As first branchial cleft anomalies are rare, they are easy to misdiagnose and mismanage. In the series by Magdy and Ashram 6, 50% of the patients received unsuccessful treatment and one patient even had nine incision and drainage procedures for his infected branchial cyst. This emphasizes the fact that there needs to be high index of suspicion when it comes to managing cysts around the region of the parotid in the pediatric population.
It is described that cutaneous defects tend to occur within a triangle with the apex at the external auditory meatus, its base a line between the tip of the chin and the middle of the hyoid bone, and its two remaining sides curving from external auditory meatus to the tip of the chin along the body of the mandible and from the external auditory meatus to the greater cornu of the hyoid bone 7.This area is known as Poncet’s triangle 8. Thus, physicians managing cysts and sinuses in that area have to be aware of the possible diagnosis of first branchial cleft anomaly.
The treatment of first branchial cleft anomalies would be surgical excision. Most surgeons have reported surgical excision using a superficial parotidectomy approach 2,3,6. Complete excision is of importance and limited resection would lead to recurrence. It is vital to identify and preserve the facial nerve during the surgery. Attempts at limited excision through small skin incisions have caused injury to the branches of the facial nerve 7. The relationship of the facial nerve is variable and no definite conclusion can be drawn. Triglia et al. 7 demonstrated that 28% passed deep to the nerve, 8% split around the nerve, and 64% were superficial. Magdy and Ashram 6 reported that the facial nerve was superficial in 72% of the cases and deep or partially deep in 28% of the cases. Given this variability, the surgeon involved has to be familiar with parotid surgery in children and have a readiness to expose the nerve when required.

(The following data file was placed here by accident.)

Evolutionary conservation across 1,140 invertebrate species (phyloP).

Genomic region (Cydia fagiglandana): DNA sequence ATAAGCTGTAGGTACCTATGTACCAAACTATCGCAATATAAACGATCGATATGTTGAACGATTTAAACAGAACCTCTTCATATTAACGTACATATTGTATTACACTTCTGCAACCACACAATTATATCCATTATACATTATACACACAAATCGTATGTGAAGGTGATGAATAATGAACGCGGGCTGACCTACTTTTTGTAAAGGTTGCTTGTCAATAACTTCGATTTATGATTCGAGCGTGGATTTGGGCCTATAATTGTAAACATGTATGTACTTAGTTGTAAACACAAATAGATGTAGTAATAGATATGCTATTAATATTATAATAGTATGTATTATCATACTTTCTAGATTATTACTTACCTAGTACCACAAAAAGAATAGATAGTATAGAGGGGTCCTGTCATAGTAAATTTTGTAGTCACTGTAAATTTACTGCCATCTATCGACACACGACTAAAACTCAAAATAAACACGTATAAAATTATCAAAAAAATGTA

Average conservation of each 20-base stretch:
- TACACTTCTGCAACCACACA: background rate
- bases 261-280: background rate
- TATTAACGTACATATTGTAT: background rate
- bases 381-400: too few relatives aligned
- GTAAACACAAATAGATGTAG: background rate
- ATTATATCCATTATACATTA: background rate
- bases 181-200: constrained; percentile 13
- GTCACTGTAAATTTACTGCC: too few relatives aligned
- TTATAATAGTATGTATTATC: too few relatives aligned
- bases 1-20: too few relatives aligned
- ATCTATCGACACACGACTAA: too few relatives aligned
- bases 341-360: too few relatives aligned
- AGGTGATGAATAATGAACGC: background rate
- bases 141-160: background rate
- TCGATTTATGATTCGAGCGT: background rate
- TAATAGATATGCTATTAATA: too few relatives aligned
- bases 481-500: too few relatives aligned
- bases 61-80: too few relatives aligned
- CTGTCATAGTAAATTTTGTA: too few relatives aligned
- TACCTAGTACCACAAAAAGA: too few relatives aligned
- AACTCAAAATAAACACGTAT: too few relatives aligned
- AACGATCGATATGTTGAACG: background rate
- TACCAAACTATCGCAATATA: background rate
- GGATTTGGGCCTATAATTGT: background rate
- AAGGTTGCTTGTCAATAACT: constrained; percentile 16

This case illustrates a patient with a first branchial cyst, from diagnosis to successful surgery. The intraoperative images show the duplication of the external auditory canal that contains both ectoderm and mesoderm elements. With the facial nerve in such close proximity, the surgeon has to take considerable care to avoid injury to the main trunk and its branches.
First branchial anomalies are rare clinical entities and diagnosis can be challenging at times. Physicians have to be mindful when dealing with cysts and sinuses in the region of the parotid and the upper neck. Surgical excision remains the mainstay of treatment, and the surgeon has to be willing to expose and delineate the facial nerve when necessary to avoid injury.
Conflicts of interest
There are no conflicts of interest.
1. Olsen KD, Maragos NE, Weiland LH.First branchial cleft anomalies.Laryngoscope1980;90:423–435.
2. Ford GR, Balakrishnan A, Evans JN, Bailey CM.Branchial cleft and pouch anomalies.J Laryngol Otol1992;106:137–143.
3. Goff CJ, Allred C, Glade RS.Current management of congenital branchial cleft cysts, sinuses and fistulae.Curr Opin Otolaryngol Head Neck Surg2012;20:533–539.
4. Sadler T.Langman’s medical embryology2004:9th ed..Philadelphia:Lippincott Williams & Wilkins.
5. Work WP.Newer concepts of first branchial cleft defects.Laryngoscope1972;82:1581–1593.
6. Magdy EA, Ashram YA.First branchial cleft anomalies: presentation, variability and safe surgical management.Eur Arch Otorhinolaryngol2013;270:1917–1925.
7. Triglia J, Nicollas R, Ducroz V, Koltai PJ, Garabedian EN.First branchial cleft anomalies: a study of 39 cases and a review of the literature.Arch Otolaryngol Head Neck Surg1998;124:291–295.
8. Tham YS, Low WK.First branchial cleft anomalies have relevance in otology and more.Ann Acad Med Singapore2005;34:335–338.